SEARCH REVEALS HUNDREDS OF IMPROPER JUROR SOCIAL MEDIA POSTS PER DAY (PART 2)

In response to our post two weeks ago identifying widespread social media abuse by jurors that could quite possibly lead to mistrials, a frightened prosecutor and others have inquired about …

Search Reveals Hundreds of Improper Juror Social Media Posts Per Day

The Federal Judicial Center (“FJC”) recently published a report surveying 952 federal district court judges to identify the scope of jurors’ improper use of social media during trial and how …

Social Media Ethics Webinar with Lewis Brisbois

On Thursday March 1, I will be speaking along with social media expert lawyer John Browning of Lewis Brisbois, and Josh Rosenberg of LexisNexis in a complimentary webinar addressing ethics …

The Proper Method for Lawyers to “Follow” Jurors and Witnesses

Twitter continues to be a significant source of evidence in litigation and corporate investigation matters.  A legal database search of published opinions reveals several dozen known cases recently involving Twitter-based …

The Affirmative Legal Duty to Address Social Media Evidence (Guest Attorney Blogger Edition)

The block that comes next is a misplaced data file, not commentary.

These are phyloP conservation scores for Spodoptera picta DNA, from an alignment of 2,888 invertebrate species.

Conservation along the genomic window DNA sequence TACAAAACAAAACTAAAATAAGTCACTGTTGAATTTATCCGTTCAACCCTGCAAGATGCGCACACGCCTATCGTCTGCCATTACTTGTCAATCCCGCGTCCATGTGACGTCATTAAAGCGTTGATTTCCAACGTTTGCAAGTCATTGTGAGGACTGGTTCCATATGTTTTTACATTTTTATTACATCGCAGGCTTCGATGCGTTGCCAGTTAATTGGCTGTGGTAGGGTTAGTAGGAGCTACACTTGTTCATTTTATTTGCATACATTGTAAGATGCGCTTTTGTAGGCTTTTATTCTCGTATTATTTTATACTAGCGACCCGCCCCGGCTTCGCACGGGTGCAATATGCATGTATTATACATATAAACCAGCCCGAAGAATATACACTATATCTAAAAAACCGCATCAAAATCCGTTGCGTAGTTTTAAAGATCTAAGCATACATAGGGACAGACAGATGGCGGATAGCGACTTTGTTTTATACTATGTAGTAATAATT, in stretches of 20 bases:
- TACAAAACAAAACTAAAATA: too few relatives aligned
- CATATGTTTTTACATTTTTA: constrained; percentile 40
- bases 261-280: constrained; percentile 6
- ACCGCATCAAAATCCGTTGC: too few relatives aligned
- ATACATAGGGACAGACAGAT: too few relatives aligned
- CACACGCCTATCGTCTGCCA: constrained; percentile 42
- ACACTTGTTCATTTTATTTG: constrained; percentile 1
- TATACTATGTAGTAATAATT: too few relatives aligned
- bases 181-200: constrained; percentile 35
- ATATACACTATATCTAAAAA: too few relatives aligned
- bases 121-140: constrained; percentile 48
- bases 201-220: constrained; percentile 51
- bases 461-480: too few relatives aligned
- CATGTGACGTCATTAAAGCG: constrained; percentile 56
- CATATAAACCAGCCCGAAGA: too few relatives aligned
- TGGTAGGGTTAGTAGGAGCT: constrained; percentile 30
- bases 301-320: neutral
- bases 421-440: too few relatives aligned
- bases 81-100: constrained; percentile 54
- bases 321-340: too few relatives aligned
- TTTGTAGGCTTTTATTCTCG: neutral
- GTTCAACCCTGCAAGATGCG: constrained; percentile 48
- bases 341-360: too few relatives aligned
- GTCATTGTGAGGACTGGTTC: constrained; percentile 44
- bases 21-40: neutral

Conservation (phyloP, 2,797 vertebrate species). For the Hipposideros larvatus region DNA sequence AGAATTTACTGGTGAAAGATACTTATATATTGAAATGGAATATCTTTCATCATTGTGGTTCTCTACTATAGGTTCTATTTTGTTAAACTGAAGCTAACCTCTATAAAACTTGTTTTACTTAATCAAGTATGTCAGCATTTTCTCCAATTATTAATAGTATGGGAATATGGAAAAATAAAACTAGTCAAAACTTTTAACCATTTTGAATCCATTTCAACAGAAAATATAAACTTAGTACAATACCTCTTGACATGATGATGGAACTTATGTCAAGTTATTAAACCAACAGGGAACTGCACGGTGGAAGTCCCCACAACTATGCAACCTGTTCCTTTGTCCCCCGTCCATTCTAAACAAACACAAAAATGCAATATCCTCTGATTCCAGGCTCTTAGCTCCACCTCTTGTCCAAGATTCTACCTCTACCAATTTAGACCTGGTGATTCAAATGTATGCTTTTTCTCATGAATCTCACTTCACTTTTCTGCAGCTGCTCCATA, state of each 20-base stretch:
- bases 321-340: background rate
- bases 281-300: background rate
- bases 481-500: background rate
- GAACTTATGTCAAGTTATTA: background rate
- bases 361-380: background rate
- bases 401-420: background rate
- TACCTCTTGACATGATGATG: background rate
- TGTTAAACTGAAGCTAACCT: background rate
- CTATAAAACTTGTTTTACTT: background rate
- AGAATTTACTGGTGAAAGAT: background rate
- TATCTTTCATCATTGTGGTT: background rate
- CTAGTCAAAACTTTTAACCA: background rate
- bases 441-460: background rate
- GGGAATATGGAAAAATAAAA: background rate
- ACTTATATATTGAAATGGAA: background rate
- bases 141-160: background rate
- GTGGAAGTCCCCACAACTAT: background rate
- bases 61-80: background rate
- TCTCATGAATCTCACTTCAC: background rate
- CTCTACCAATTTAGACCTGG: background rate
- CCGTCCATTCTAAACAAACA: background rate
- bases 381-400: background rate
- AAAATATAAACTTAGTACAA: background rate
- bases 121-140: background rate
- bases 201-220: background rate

Today we are pleased to welcome a guest attorney blogger, John Browning who is a partner in the Dallas office of Lewis Brisbois Bisgaard & Smith LLP.  John is a …

Legal Experts: Attorneys Have an Affirmative Duty to Address Social Media Evidence

First, many thanks to all who participated in our legal ethics and social media evidence collection webinar. Special thanks also to the esteemed Ralph Losey of Jackson Lewis for his …

Can Lawyers Be Disqualified by Merely Viewing a Linkedin Profile? The Implications of Indirect Social Media Communications and Legal Ethics Rules

With attorneys and their hired consultants routinely collecting social media evidence for investigation and eDiscovery purposes, it is important to be aware that such activity can generate various direct and …